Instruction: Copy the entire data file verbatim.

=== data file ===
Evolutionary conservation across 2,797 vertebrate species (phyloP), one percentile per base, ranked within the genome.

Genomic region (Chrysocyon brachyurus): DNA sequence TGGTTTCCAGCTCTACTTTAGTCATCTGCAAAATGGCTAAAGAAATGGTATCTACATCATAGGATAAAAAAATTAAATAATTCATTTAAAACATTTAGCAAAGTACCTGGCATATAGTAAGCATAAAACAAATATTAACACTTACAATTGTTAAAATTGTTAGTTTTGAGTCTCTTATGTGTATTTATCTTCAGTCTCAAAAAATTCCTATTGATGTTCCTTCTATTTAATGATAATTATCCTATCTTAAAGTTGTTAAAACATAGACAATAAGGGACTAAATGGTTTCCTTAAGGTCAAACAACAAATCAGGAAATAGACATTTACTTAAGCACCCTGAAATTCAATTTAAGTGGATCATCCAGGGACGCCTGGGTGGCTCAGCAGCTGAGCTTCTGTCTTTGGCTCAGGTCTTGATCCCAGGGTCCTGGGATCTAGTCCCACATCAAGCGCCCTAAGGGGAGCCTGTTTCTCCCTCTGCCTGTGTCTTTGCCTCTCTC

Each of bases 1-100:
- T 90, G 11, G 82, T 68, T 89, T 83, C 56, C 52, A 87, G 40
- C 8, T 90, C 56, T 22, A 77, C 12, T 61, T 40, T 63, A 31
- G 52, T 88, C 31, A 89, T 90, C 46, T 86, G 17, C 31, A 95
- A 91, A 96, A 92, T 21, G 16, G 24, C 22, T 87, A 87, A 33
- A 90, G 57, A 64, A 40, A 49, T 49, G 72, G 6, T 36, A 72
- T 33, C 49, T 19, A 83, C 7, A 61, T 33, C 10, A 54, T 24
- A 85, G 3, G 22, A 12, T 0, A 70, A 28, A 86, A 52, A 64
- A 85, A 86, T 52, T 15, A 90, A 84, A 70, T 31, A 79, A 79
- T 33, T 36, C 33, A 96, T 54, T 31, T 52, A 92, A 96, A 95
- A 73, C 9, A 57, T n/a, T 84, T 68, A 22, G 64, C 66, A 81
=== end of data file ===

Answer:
Evolutionary conservation across 2,797 vertebrate species (phyloP), one percentile per base, ranked within the genome.

Genomic region (Chrysocyon brachyurus): DNA sequence TGGTTTCCAGCTCTACTTTAGTCATCTGCAAAATGGCTAAAGAAATGGTATCTACATCATAGGATAAAAAAATTAAATAATTCATTTAAAACATTTAGCAAAGTACCTGGCATATAGTAAGCATAAAACAAATATTAACACTTACAATTGTTAAAATTGTTAGTTTTGAGTCTCTTATGTGTATTTATCTTCAGTCTCAAAAAATTCCTATTGATGTTCCTTCTATTTAATGATAATTATCCTATCTTAAAGTTGTTAAAACATAGACAATAAGGGACTAAATGGTTTCCTTAAGGTCAAACAACAAATCAGGAAATAGACATTTACTTAAGCACCCTGAAATTCAATTTAAGTGGATCATCCAGGGACGCCTGGGTGGCTCAGCAGCTGAGCTTCTGTCTTTGGCTCAGGTCTTGATCCCAGGGTCCTGGGATCTAGTCCCACATCAAGCGCCCTAAGGGGAGCCTGTTTCTCCCTCTGCCTGTGTCTTTGCCTCTCTC

Each of bases 1-100:
- T 90, G 11, G 82, T 68, T 89, T 83, C 56, C 52, A 87, G 40
- C 8, T 90, C 56, T 22, A 77, C 12, T 61, T 40, T 63, A 31
- G 52, T 88, C 31, A 89, T 90, C 46, T 86, G 17, C 31, A 95
- A 91, A 96, A 92, T 21, G 16, G 24, C 22, T 87, A 87, A 33
- A 90, G 57, A 64, A 40, A 49, T 49, G 72, G 6, T 36, A 72
- T 33, C 49, T 19, A 83, C 7, A 61, T 33, C 10, A 54, T 24
- A 85, G 3, G 22, A 12, T 0, A 70, A 28, A 86, A 52, A 64
- A 85, A 86, T 52, T 15, A 90, A 84, A 70, T 31, A 79, A 79
- T 33, T 36, C 33, A 96, T 54, T 31, T 52, A 92, A 96, A 95
- A 73, C 9, A 57, T n/a, T 84, T 68, A 22, G 64, C 66, A 81